Arc’teryx LEAF Assault Shirt AR – Expensive Mistakes

I am left somewhat conflicted as to what I want to say with regards to the Arc’teryx LEAF Assault AR combat shirt. The long and the short of it is that the quality of the construction is astronomically high, yet I find myself entirely unimpressed by some of the choices in features and materials and frankly bemused by the dimensions and fitment.

I have been hugely impressed by all of the outer layers I have owned from Arc’teryx, be they LEAF or otherwise. Softshells and insulating jackets have performed incredibly well and outlasted all expectations, yet somehow the traditional uniform items made from cotton blend fabrics consistently miss the mark through the inclusion of just a couple of baffling design decisions. Decisions that take an otherwise outstanding product that does a surprisingly job of justifying its’ price tag and relegates said product in to the realms of mediocrity.

Starting with a positive, a great deal of effort has gone in to the assembly of the Assault AR. I try to make any kit that I post hang as neatly as possible for photographs and the comparable offerings from Crye will tend to be compliant in that, not so with the AR however as the overall cut of the shoulders, sleeves and torso is substantially more anatomical. For those who have previously seen the L9 combat shirts you will be familiar with Patagonia doing a similar thing whereby the sleeves will naturally hang in the shape of a slightly bent human arm, where the Crye sleeves are much simpler; essentially straight tubes of fabric. This sounds like an advantage on paper, but in my own limited experience I can’t say I have noticed any difference at all with comfort or freedom of movement. On the other hand the problem this creates is that manufacturers have to use a lot more individual pieces of fabric in constructing each shirt which drives up sewing time and the cost of that is passed on to the consumer, yet the benefit in the end really doesn’t warrant the added cost in my opinion and particularly so in the Multicam variant of the shirt. This is of course symptomatic of a company that is at one extreme end of the cost:benefit ratio curve and that is the place in which Arc’teryx has always positioned themselves.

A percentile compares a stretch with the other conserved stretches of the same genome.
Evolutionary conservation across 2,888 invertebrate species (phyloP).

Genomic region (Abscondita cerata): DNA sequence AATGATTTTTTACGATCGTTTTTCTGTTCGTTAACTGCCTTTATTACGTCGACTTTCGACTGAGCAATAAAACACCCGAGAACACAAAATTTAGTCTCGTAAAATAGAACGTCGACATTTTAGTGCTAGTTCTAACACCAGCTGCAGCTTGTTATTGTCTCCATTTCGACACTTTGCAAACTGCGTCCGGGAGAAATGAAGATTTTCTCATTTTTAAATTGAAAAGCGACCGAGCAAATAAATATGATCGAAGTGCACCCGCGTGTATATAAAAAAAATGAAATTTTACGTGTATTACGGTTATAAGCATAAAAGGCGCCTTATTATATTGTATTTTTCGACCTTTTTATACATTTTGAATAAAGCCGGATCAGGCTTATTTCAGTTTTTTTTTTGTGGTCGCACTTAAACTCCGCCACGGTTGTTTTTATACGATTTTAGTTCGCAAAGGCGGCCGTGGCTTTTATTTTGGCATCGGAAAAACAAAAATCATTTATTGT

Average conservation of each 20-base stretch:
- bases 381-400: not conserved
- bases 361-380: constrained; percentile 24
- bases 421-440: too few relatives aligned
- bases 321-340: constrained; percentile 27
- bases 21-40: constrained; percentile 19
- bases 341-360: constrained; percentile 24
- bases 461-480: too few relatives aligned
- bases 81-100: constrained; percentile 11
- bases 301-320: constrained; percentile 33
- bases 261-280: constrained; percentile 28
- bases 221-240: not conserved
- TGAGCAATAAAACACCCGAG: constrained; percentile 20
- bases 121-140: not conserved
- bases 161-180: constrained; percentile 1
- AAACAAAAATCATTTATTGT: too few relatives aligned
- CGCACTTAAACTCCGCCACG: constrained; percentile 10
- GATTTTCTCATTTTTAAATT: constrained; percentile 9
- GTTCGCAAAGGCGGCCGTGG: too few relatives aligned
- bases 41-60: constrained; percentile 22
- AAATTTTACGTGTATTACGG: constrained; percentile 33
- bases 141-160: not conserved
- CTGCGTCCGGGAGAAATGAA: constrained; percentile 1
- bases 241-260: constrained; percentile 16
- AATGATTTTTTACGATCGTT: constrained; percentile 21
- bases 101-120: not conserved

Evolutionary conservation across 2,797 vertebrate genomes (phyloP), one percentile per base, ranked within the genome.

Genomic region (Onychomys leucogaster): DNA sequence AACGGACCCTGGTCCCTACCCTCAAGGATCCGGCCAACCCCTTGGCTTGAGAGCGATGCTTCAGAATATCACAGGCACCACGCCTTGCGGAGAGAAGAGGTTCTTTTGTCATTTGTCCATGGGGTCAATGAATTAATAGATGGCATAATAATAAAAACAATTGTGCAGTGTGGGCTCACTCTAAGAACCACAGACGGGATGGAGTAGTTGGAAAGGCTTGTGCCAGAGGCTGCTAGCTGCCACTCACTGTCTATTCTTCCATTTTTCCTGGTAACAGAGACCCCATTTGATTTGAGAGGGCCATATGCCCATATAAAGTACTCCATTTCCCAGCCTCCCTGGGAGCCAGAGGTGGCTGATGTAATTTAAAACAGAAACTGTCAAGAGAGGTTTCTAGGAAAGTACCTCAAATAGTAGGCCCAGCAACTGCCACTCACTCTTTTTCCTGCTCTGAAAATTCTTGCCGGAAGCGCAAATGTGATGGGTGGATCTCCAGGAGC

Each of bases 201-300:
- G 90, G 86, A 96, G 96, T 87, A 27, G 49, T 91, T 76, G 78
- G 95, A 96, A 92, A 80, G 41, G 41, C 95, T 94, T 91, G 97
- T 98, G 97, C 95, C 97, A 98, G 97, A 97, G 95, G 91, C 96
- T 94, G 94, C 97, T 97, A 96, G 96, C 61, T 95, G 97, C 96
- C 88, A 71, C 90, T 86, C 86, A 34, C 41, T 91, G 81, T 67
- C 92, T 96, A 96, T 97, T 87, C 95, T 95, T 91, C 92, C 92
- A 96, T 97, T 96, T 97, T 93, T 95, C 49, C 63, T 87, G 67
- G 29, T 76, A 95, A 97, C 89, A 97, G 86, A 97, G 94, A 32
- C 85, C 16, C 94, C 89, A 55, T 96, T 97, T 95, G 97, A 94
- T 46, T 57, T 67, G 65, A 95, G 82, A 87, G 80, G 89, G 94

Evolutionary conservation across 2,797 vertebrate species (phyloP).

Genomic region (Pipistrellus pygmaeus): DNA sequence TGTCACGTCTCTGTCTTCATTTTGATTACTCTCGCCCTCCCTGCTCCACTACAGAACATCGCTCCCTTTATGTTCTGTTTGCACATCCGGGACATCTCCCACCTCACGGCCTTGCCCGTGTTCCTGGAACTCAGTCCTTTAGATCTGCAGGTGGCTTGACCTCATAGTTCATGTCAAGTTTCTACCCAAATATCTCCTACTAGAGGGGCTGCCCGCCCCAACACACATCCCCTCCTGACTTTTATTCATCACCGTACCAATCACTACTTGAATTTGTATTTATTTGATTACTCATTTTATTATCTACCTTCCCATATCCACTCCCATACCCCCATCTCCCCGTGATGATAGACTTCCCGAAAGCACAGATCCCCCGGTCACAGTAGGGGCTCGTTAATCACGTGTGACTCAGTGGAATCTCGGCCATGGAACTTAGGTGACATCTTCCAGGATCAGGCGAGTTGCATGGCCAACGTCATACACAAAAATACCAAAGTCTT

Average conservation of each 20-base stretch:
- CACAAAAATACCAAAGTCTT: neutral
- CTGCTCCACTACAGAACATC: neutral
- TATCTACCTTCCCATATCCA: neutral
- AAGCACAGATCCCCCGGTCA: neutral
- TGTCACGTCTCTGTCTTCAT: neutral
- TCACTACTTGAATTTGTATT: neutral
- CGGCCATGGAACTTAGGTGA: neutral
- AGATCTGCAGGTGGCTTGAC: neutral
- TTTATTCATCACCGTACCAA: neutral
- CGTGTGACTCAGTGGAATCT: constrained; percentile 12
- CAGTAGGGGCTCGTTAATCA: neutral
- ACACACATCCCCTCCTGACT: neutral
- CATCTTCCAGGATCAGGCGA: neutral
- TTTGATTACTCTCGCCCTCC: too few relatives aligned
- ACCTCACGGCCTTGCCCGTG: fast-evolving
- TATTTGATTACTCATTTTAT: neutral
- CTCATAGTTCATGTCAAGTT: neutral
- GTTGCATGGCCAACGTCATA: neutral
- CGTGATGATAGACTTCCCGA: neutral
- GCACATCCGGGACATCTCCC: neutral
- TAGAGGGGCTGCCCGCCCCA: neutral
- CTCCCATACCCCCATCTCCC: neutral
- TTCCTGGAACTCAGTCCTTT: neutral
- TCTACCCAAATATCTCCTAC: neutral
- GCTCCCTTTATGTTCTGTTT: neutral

The materials are unsurprisingly extremely high quality throughout, in fact it wouldn’t be unreasonable to say they are as good as you can get in a shirt of this specific type. The No-Melt/Drip Ripstop Nylon/Cotton on the sleeves, yoke and collar comes from a world class manufacturer and weighs 6.4 oz sq/yd. Unfortunately I do not have numbers for the weight-per-area on the NY/CO Crye uses as they do not publish that information on their spec sheets, but the general feel on the Assault AR is of a fabric a step above the competition, with the disclaimer that said judgement by feel is entirely subjective. I am simply going off my experience handling and wearing a lot of different uniform items over the years.

The mesh under the arms (a good feature in and of itself) is from Tencate and is a Flame Resistant type from the Defender-M family, with Defender-M mostly famously used in the USMC issue FROG ensembles. The torso is from Cyberknit and is again No-Melt/Drip NY/CO blend but in a jersey knit, though it doesn’t evaporate sweat at a particularly impressive rate sadly.

All the buttons are slotted which is certainly a good thing and something Patagonia and Beyond also do, but Crye do not, which is a mark against Crye in my book. Unusually for a combat shirt we find a lack of zip in the collar area with the LEAF offering, which can potentially eliminate a pressure point when wearing plates, but then again everyone else uses a zip and it never seems to be an issue. It also means the collar is essentially limited to being either fully opened or fully closed up with nothing much inbetween and the button is a little more awkward to manipulate given the tight button hole and the fact the wearer cannot physically see it. The Assault Shirt LT released very shortly after the AR went right back to a zip, which could be an indicator of a realised mistake.